It is challenging to direct technology choices through architecture decisions and design concepts. The key to making the right architectural decisions is to consider if the architectural decision helps direct teams make the right technical choice or whether the architectural decision’s technical choice is made.
Continually analyzing the architecture
It is expected that an architect will continuously evaluate the architecture and current environment of technology and then propose proposals for change. This type of architect’s expectation refers to the viability of architecture, which assesses how viable the architecture that was defined years ago.
Keep current with the latest trends
To stay relevant, developers must keep up to date with the innovations they use daily. The choices that an architect makes tend to be long-lasting and hard to alter. Moreover, the architect will plan for the future and make the right decision by recognizing and tracking key trends.
Ensure compliance with decisions
Ensuring compliance ensures that the architect continuously verifies that software development teams obey the architectural choices and design principles identified, registered, and communicated by the architect.
Diverse exposure and experience
It is anticipated that architects will be exposed to different and varied technologies, structures, platforms, and ecosystems. In any system, medium, and language, this expectation does not mean that an architect must be an expert. Instead, an architect must at least be familiar with a range of technologies. A good architect should possess technical breadth knowledge rather than in-depth knowledge in selected technologies.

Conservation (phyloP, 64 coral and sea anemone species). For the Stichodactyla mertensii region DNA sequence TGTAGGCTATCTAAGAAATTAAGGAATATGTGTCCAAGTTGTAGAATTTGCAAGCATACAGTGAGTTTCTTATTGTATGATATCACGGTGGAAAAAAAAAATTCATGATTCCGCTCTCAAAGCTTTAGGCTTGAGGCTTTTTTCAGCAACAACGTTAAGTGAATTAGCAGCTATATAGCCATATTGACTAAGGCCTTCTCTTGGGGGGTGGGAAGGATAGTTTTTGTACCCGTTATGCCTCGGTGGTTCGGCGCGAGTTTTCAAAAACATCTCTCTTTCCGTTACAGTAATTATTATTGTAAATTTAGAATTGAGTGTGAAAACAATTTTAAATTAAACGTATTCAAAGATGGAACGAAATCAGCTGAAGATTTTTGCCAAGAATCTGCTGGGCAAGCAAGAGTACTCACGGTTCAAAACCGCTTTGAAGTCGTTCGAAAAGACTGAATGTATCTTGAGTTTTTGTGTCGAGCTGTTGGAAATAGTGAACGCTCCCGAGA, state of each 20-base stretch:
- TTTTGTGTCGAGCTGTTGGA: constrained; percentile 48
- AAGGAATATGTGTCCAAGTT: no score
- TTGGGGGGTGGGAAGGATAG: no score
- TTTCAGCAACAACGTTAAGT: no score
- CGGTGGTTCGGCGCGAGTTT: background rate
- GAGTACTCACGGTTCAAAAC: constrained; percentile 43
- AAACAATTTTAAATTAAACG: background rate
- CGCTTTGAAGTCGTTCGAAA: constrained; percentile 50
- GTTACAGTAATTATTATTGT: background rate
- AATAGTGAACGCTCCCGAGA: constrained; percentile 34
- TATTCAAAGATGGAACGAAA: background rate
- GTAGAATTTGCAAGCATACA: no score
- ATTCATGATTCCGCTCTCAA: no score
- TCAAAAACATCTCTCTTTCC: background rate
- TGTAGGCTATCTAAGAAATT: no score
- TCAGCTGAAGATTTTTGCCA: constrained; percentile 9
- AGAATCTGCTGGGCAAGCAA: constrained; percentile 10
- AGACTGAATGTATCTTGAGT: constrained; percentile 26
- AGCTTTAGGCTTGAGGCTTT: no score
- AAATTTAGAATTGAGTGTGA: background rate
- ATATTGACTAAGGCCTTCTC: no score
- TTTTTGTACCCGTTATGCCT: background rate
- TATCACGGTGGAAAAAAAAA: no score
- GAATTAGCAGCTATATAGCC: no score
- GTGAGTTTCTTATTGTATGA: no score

Have business domain knowledge
It is assumed that an architect would have a certain degree of business domain experience. Successful software architects recognize the business domain of a problem space, not just technology. Without knowledge of the business domain, it is difficult to understand the business issue, priorities, and requirements, making it challenging to develop an efficient architecture to satisfy the business requirements.
Possess interpersonal skills
Most good software architects possess outstanding leadership and interpersonal skills since technologists, engineers, and architects like to solve technological issues rather than problems with people. But at the end of the day, you should successfully lead your technical teams.
Understand and navigate politics
An architect is supposed to consider the company’s political environment and be able to manage politics.
The evolution of the Software Architecture
Moving on with our topic, in this article, we will go through only the evolution of the ‘software structure’ part in software architecture. It is starting from the good old Monolith, where most software applications began their lifeline.
I will use the architecture evolution of one of the SaaS software products I worked on for few years to walk you through this journey. Furthermore, I would be considering only the structural evolution of software architecture.
Let’s say that the users’ project has started as a pre-sales project, a throwaway prototype, or a university assignment situation. At these particular scenarios, you are not mainly focusing on high-end software architecture patterns and styles. But, you will be only focusing on MVP or Minimal Viable Project situations to cater to the client requirements as soon as possible, so as by moving onto Monolith Architecture in this particular situation.
Many tend to think that the Monolithic architecture style is becoming obsolete now. But as I see, it is one of the simplest and easy to understand and implement architectural patterns that we do have.